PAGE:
One of the cornerstone arguments of the movement to legalise cannabis – which would appear to have the backing of many of Denmark’s municipalities, but not its government – is that it will be one of the most effective ways to neutralise criminals who derive a large part of their income from this trade.
Neil Woods, a British policeman who spent 14 years undercover infiltrating drug gangs, is a major advocate of legalising not just cannabis, but most drugs, and tomorrow (October 25) he will be making a ten-minute presentation on the subject during a parliamentary hearing at Christiansborg.
Yes, that’s correct, he’s got just 10 minutes! Fortunately the charity Gadejuristen is giving him much more time at an event starting at 16:30 at the H15 Scene (Halmtorvet 15, Cph V).
‘Stop krigen mod narkotika!’ is in English and free to attend. Find out more details via Facebook.
Experienced undercover operative posing as an addict
Woods, the chair of the British chapter of LEAP (Law Enforcement Against Prohibition), recently released a book detailing his experience, ‘Good Cop, Bad War’.
For a condensed version, check out the Guardian article ‘I’ve done really bad things’, in which he reveals how he had an epiphany whilst working as an undercover policeman acquiring evidence of drug offences that led to prison sentences totalling over 1,000 years behind bars.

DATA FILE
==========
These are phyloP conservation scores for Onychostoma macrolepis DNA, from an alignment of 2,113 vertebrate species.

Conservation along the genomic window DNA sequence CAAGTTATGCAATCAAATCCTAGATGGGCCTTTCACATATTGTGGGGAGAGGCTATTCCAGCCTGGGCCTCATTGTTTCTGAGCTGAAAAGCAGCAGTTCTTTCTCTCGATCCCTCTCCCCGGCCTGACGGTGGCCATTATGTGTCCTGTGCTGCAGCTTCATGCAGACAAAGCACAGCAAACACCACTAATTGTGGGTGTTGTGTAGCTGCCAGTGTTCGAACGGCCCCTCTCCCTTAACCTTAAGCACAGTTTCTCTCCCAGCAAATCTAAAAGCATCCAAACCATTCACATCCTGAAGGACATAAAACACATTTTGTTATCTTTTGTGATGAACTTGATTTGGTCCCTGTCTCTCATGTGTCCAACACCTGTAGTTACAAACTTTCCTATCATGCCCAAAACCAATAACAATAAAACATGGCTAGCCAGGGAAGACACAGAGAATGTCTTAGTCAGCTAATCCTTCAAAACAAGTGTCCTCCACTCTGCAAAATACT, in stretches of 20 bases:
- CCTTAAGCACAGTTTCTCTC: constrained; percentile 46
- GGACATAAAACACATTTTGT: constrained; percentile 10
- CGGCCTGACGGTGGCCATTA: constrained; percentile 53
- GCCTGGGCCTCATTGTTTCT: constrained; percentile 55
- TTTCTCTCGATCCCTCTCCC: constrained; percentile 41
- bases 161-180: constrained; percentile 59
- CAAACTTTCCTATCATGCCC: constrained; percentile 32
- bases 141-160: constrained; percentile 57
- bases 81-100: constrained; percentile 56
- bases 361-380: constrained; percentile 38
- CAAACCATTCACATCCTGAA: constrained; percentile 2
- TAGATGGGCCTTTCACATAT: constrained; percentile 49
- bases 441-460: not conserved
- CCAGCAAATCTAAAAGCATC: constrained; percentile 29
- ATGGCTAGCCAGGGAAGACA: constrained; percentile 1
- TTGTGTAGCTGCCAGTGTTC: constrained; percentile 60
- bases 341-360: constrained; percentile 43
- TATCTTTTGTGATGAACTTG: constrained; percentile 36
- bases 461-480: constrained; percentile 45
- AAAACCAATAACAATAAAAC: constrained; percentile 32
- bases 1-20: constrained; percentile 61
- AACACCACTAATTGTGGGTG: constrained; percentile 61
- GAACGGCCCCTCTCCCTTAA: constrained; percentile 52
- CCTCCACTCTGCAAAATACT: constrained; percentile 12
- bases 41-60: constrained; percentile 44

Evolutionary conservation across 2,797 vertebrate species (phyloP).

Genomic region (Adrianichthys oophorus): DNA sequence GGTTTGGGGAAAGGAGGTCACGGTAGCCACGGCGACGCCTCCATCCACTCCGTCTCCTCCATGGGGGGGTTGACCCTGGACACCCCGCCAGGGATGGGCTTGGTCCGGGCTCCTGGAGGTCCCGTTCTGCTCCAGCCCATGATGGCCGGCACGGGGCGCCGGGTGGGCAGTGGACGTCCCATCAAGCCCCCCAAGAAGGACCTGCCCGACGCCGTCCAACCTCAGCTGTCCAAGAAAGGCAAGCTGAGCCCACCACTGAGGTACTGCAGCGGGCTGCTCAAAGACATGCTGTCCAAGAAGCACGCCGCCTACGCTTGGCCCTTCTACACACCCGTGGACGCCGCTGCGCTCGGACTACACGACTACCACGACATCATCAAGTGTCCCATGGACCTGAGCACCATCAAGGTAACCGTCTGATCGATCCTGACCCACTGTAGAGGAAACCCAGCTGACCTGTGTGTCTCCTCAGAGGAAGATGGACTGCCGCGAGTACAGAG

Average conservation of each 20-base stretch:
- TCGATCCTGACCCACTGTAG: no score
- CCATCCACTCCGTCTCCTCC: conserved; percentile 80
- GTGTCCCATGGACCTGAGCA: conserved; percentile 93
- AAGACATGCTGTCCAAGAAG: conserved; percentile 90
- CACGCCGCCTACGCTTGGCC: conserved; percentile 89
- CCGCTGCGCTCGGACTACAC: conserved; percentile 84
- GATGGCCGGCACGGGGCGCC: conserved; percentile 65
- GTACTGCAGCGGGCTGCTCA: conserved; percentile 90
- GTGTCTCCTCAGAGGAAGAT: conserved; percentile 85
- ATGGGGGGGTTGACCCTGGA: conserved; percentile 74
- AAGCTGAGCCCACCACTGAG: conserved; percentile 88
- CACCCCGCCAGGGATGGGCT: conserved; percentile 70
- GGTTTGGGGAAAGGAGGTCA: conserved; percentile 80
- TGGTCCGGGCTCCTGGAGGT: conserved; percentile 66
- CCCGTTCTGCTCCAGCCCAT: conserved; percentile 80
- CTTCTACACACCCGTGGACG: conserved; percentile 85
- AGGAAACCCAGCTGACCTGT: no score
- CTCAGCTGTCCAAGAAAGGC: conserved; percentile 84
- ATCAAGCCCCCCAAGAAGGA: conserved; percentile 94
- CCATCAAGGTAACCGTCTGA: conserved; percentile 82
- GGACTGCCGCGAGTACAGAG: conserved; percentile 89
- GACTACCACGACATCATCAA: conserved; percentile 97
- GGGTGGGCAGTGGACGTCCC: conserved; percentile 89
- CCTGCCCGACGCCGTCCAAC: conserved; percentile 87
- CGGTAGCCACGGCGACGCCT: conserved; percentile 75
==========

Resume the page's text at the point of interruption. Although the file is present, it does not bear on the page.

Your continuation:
For 14 years, Woods would leave for work every day dressed in “charity-shop scally tracksuit bottoms”, according to the Guardian, and turn up in a UK town posing as a drug addict.
He would then “befriend destitute addicts, ingratiate himself with their dealers, buy drugs from them – and then have the whole lot sent to jail”.
Gang-rape, murder, intimidation
However, as gangs wised up to the police’s tactics, suspicion grew. Informants weren’t just putting themselves at risk, but also their girlfriends or female relations, who could be gang-raped as a result.
“The gangsters’ most effective way of fighting back is upping the use of fear and intimidation against potential informants. In other words, they were getting nastier and nastier as a direct result of what I was doing,” Woods explained.
Woods often wondered why heroin fatalities in Brighton were five times the national average – until he learnt that dealers administered overdoses to addicts they suspected of being informants.
On numerous occasions Woods was nearly exposed and even killed, and despite the success, it was beginning to take its toll on his mental state. An eventual diagnosis confirmed he had PTSD.
“It’s not criminals that cause crime, it’s opportunity,” contended Woods.
And the stats are compelling. Some 50 percent of all inmates in Britain have been convicted of drug-related crimes. And 50 percent of all acquisitive crime is committed by less than 0.2 percent of the population – namely problematic heroin users.